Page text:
The surprising tech news of the week is Facebook's $19 billion acquisition of WhatsApp, a fast-growing mobile-messaging startup. WhatsApp allows smartphone users to evade phone company limits and send unlimited text messages. The service is free for the first year, and a buck for each following year. Five years after its creation by Jan Koum, a Ukrainian immigrant who dropped out of college; and Brian Acton, a Stanford alum, the app has 450 million users -- most outside the United States -- and a million new users signing up each day. The eye-popping price tag -- about one-tenth the entire value of Facebook -- is the shocker that's drawn much media notice. But there's another element to the story that is astounding: Koum and Acton have published a manifesto that radically critiques the foundation of modern capitalism -- advertising -- and denounces materialism. Facebook's business model, of course, depends upon both.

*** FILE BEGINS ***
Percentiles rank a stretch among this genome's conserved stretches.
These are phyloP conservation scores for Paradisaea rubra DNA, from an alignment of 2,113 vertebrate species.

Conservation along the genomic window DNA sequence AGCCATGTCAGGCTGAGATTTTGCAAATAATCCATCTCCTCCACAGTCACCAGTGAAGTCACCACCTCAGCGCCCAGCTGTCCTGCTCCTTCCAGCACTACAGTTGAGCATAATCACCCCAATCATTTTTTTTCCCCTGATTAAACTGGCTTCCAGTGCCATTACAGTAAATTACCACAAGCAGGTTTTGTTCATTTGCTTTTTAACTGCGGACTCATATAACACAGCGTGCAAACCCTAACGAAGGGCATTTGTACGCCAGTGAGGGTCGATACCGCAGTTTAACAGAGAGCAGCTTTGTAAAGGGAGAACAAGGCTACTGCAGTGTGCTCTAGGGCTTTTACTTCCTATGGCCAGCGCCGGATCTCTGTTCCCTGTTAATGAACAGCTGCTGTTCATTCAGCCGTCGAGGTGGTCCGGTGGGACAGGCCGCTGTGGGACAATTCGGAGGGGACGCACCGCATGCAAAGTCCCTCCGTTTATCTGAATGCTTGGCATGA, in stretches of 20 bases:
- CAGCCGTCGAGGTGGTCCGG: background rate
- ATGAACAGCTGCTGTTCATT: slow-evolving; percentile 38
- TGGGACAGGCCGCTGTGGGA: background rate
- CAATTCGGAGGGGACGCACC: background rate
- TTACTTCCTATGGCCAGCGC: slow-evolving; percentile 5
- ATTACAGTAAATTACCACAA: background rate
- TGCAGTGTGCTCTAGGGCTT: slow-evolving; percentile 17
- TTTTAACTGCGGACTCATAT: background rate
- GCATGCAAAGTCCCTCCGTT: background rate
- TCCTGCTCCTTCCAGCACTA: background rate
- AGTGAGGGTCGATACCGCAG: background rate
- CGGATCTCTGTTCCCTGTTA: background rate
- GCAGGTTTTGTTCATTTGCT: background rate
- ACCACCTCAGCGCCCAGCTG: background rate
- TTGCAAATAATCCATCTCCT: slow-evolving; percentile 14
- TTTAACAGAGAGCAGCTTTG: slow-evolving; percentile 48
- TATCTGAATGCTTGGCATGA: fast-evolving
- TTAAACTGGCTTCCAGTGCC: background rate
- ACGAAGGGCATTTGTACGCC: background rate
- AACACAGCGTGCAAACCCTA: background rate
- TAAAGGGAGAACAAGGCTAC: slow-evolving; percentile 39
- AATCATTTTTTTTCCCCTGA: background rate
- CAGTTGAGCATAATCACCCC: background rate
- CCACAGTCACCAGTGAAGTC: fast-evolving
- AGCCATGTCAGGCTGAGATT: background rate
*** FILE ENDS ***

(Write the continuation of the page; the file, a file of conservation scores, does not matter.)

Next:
When new users of WhatsApp first download the service, they are shown a page that has a link to a message explaining why WhatsApp does not accept ads. Those who click on that link get an explanation that could have been penned by the gang at Adbusters, the anti-consumerist magazine that had a hand in starting the Occupy movement. Here's the full statement from Koum:
Advertising has us chasing cars and clothes, working jobs we hate so we can buy sh*t we don't need.-- Tyler Durden, Fight Club
"Brian and I spent a combined 20 years at Yahoo!, working hard to keep the site working. And yes, working hard to sell ads, because that's what Yahoo! did. It gathered data and it served pages and it sold ads.
Read the rest of this article at Mother Jones